In a recent episode, Knope, in her first major legislative initiative on the City Council, proposes a soda tax.  The tax faces opposition from a local restaurant association, who claim that the tax will cost the town a hundred jobs.  At a town meeting, angry citizens even propose a recall election if Knope votes for the tax, just about the worst personal failure possible for that character.  She is temporarily immobilized at what to do.

It’s Ron who ends up being the hero of the episode.  He does so in a remarkably true to life, but subtle fashion.  He doesn’t argue Leslie into voting down the tax (he’s been seen happily sucking on a 64 oz. soda earlier in the episode – sighing, and muttering how much he loves America) – and there is no doubt what he thinks of government babysitting the drink choices of its citizens.  He doesn’t “see the light” and realize how beneficial it will be if Pawnee’s populace reduces its intake of soda (the town’s status as the obesity capital of the U.S. had previously been established).  Instead he adopts what is, essentially, conservative advice.  He reminds her that as much as he disagrees with her, what he admires about her is her integrity and her dedication to her principles. In doing so he (again, in conservative fashion) is emphasizing her individual right to express her beliefs and follow her own path.  As a human being, he is putting his friend’s feelings above a trivial political issue, which is something we expect human beings to do.

The other remarkable thing about this episode – and it is hardly the only example – is that Ron was right.  Conservative characters on television are hardly ever right.  They’re hardly ever the character that other characters go to to get advice they can trust and act on.  The moral center of a show is almost always liberal (if they are political at all), and often excessively so – think Hawkeye Pierce of M*A*S*H, Lisa Simpson, Jack McCoy of Law & Order, Elyse Keaton of Family Ties, and anybody on Glee except the mean cheerleading coach.  The only counterexample I can think of would be Hank Hill of King of The Hill.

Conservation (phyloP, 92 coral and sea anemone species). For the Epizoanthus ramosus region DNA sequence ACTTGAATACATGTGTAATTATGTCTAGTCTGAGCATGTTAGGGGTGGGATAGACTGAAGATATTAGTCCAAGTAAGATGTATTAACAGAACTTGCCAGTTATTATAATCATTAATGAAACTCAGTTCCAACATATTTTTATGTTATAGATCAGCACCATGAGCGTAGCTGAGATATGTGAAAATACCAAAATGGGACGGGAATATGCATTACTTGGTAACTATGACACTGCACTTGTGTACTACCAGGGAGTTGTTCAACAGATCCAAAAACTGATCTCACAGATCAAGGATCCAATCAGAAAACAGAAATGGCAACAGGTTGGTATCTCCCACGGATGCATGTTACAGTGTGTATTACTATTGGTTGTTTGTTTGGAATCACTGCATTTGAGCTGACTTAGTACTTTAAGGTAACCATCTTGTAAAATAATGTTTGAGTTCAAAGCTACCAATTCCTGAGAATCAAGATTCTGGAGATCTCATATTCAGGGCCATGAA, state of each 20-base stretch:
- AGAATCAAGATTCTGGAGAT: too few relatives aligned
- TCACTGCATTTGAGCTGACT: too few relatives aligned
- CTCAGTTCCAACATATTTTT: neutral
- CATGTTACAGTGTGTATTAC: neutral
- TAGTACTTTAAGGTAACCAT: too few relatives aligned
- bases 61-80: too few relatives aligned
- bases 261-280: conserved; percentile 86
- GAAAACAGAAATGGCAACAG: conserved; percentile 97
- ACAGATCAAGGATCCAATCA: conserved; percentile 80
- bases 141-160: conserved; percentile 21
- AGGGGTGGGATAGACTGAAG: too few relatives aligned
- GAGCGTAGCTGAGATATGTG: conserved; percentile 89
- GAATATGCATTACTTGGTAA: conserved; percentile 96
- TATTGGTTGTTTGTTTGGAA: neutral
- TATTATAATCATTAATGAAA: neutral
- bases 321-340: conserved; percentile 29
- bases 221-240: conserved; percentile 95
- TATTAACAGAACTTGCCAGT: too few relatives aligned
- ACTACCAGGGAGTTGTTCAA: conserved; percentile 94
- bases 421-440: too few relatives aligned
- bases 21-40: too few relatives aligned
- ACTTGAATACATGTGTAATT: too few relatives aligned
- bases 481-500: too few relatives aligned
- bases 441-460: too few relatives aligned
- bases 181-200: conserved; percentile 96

Will Ron ever change?  One of the sad things about shows we love is that characters change, and that change sometimes ruins the magic.  Some characters become more shallow with time as the writers go for the easy jokes by exacerbating the funniest characteristics of the character – think George Costanza of Seinfeld.  Sometimes characters lose their edge over time as the writers try to “surprise” us by showing another side of the character – think Michael Scott of The Office.  Sometimes characters seem to completely change for no apparent reason, like the way Ross Geller of Friends morphed from the sweet, sensitive, science nerd to the shallow, Homer Simpsonesque boob of the later seasons.  And sometimes the characters change because the writers want the character to learn their lesson and become a better person – and so Major Houlihan turns into a female Hawkeye Pierce by the end of the Korean War.

Ron doesn’t have to change, though.  First, his character is pitch-perfect and hilarious.  And second – he’s already a grown up.  He is already comfortable with himself and comfortable with the other characters on the show.  Maybe that will save him.

As long as I’m praising clever characters on TV, I can also admit I’m looking forward to the return of 30 Rock.  Another vehicle for another Saturday Night Live alumna, 30 Rock also boasts another interesting TV conservative – Jack Donaghy.  Like Ron, Donaghy is over the top, but also like Ron, he’s at least sometimes right in dispensing fatherly advice to his political antithesis but personal friend, Liz Lemon.  That he’s played by Alec Baldwin – a famous Hollywood liberal who leaves nasty messages on his ex-wife’s machine and disrupts airline take offs in real life – makes the show all that much more fascinating.  I’m not sure Bladwin’s a likeable guy, but he’s an incredible comedic actor.


I have to end with a disclaimer here – with the exception of Glee, which I can’t stand and have never gotten through more than about 8 minutes of (and The New Normal which I’ve never seen), I enjoy and admire every program I’ve mentioned, from All In The Family to M*A*S*H to Seinfeld to The Simpsons.  I’m critiquing the best of the best here.